I start to wonder, am a really just making mountains out of molehills?

Today I interviewed a professor at Pitt, who has organized artists and is curating an exhibit on Cuban racism at the Mattress Factory Museum called Queloides (keloids, which refer to scars--literal and metaphorical).

Apparently racism has increased tenfold since the collapse of socialist economy in the 90s, and artists have been using visual art as a means of speaking out. The exhibit first ran in Cuba earlier this year. Almost immediately after the exhibit opened, the professor was banned from his native Cuba. He's gotten plenty of other criticism too, for speaking out. People have said these issues don't exist. They tell him to shut up.

But he won't.

I suppose that means I shouldn't, either.

Wednesday, August 25, 2010

Hair Straightener--The Mall Kiosk Man Attacks!

Here I am walking through the mall when a little man approaches me and says,

"Honey, I love your hair. Do you ever straighten it?"

Not much, I say, thinking he has the most unoriginal pick-up line ever.

"Because it takes too long?" he asks. Now I see what he's up to.

Well, yes, and because straightening too much is unhealthy. And (gasp) I like my curls.

Then he grabs my arm and hustles me off to his little kiosk, where he shows me his "revolutionary" flat-iron-curling-iron-blow-dryer, made by the Italian company Amika. He says it actually makes the hair healthier. He asks if he can straighten a hunk of my hair. I tell him I don't have that much time. He says he can do my whole head in ten minutes. Yeah, right. He said that once I see the amazing work of the flat iron, I will fork over $200 for the thing and will want to straighten my "crazy" hair every day. There it is: the stereotype that curls = bad/crazy/unruly and straight = pretty/tame/professional.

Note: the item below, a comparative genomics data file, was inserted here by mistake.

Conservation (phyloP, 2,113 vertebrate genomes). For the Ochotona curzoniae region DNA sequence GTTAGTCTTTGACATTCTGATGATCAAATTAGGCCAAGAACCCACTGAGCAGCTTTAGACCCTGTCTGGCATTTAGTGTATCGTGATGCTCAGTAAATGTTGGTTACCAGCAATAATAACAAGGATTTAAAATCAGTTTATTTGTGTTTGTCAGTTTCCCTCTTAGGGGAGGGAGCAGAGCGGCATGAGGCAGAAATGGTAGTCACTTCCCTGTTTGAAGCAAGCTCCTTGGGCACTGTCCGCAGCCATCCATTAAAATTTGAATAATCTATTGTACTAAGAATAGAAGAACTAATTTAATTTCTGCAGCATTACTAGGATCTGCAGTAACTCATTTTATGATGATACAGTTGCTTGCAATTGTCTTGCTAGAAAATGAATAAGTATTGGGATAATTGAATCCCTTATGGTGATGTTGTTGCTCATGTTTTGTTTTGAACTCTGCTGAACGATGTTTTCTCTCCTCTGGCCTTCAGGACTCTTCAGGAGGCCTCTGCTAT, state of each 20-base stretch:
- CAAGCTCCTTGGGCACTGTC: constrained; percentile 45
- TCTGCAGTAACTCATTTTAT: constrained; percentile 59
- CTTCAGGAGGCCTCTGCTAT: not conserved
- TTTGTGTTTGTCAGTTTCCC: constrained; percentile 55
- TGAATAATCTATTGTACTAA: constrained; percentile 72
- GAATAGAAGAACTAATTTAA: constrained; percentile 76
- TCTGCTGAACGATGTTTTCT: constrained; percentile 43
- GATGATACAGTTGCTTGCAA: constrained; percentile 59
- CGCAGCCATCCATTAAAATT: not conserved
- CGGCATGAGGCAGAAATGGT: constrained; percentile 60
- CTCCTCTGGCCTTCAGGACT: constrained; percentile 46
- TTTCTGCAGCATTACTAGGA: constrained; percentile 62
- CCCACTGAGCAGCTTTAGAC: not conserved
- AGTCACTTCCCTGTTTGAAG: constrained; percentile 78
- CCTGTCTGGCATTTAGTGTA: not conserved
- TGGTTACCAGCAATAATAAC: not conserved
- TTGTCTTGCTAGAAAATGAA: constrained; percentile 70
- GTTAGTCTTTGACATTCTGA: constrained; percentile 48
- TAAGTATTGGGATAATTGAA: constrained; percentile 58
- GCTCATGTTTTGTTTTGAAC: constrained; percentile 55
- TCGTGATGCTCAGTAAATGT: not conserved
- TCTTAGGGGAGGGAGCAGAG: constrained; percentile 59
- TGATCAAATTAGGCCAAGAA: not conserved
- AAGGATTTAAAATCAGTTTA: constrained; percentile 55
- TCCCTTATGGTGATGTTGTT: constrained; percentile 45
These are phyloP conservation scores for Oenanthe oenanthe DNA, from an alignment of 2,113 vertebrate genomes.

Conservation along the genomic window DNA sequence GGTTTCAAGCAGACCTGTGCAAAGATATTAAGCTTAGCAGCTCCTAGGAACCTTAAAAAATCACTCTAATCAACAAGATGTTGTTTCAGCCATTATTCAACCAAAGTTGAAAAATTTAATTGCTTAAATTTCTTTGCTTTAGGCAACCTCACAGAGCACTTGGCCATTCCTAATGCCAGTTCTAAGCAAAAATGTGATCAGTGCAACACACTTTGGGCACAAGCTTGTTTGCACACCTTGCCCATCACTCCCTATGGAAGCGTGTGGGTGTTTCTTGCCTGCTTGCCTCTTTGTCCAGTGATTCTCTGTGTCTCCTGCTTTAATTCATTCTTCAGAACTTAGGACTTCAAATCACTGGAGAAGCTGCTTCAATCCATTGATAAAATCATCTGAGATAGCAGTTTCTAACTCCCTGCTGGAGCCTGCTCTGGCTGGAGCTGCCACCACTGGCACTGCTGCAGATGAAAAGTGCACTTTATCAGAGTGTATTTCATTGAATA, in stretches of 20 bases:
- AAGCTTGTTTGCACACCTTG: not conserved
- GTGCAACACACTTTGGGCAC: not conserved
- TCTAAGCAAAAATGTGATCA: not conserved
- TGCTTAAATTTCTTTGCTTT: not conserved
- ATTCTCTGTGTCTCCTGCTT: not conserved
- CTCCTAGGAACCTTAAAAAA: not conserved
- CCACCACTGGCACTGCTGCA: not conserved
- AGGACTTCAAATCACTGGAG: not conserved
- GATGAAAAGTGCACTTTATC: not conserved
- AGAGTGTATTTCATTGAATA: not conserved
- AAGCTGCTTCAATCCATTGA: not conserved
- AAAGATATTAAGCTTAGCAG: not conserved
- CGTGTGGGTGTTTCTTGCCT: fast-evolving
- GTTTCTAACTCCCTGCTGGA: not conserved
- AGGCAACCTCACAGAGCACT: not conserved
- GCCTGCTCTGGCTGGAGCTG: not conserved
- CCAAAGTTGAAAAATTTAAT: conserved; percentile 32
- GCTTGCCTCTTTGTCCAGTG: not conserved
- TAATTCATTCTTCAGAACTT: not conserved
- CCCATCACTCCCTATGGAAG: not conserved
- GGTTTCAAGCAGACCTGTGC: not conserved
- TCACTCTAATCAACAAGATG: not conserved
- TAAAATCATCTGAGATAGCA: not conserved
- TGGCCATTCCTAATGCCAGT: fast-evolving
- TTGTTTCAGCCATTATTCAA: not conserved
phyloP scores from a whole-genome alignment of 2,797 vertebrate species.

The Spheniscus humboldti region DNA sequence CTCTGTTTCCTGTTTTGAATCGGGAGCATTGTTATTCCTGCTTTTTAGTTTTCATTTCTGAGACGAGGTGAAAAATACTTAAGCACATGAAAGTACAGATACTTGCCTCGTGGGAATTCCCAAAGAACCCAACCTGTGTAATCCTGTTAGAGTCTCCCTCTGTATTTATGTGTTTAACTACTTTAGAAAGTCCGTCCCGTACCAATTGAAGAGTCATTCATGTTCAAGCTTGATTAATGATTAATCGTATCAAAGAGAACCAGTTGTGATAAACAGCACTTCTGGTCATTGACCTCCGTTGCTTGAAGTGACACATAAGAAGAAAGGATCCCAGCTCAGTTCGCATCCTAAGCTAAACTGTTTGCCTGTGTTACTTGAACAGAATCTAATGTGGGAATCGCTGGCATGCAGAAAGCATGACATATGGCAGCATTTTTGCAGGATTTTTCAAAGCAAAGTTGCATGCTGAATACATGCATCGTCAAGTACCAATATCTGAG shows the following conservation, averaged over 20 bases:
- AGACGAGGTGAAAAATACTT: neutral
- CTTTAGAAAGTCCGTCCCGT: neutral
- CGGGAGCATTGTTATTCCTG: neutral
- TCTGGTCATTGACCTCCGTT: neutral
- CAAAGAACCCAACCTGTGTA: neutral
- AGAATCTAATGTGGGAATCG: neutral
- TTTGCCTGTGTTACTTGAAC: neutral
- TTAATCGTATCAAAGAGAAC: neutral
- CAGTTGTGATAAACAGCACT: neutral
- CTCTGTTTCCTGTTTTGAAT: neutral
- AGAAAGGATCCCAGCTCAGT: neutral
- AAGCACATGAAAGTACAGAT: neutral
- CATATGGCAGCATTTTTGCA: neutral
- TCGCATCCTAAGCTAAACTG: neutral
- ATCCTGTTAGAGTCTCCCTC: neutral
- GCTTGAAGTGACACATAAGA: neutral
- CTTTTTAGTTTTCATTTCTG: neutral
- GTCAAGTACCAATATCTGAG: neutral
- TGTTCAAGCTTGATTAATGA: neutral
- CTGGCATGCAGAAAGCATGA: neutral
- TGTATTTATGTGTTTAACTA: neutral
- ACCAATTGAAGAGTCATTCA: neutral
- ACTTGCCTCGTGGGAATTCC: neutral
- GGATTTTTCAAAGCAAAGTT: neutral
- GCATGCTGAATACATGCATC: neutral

I have to admit that straightening my hair can be fun. And unfortunately, at times I play to the straight = professional thing when I wear straight hair to an interview or first day of work or the first day of a class I'm teaching. But by Day 2 I'm back to curls. I definitely won't do it every day.

I turn to the little man, who is holding his little iron and looking hopefully at my hair.

No, thank you.

Tuesday, August 24, 2010

Peoria, IL, Police Given a "Pass" on Racial Profiling?

I'm a little confused by this Peoria Journal Star article, which describes how the NAACP is giving South Peoria police a "pass" on racial profiling. What does that even mean?

The NAACP president acknowledges that crime has gotten out of hand in certain areas and that it's important the organization "work with the police to help resolve the problems." Um, isn't that what they're supposed to be doing anyway? What's between the lines here is the history of racial tension in this Central Illinois area, the issues that have brought the area to NAACP attention in the first place. Obviously the police feel as though their ability to do their job has been hindered by the organization's policing. But I still find it odd that they would describe their "working together" that way, especially using loaded words like "pass." And, at least it appears to me, without clearly defining what exactly they mean by "giving a pass." 

Hopefully the police will get it right. It's probably crucial for the NAACP to give recognition to them when they do.

Here's my favorite reader comment, a reminder that there's still work to be done:
"I have one thing to say to the NAACP. If you don't like the Profiling. Don't Fit the Profile. If you're innocent, you won't have trouble." 
Really what s/he means is that if you're innocent-looking, you won't have trouble.  Good luck, Peoria. 

Monday, August 23, 2010

Facing Race Conference in Chicago in September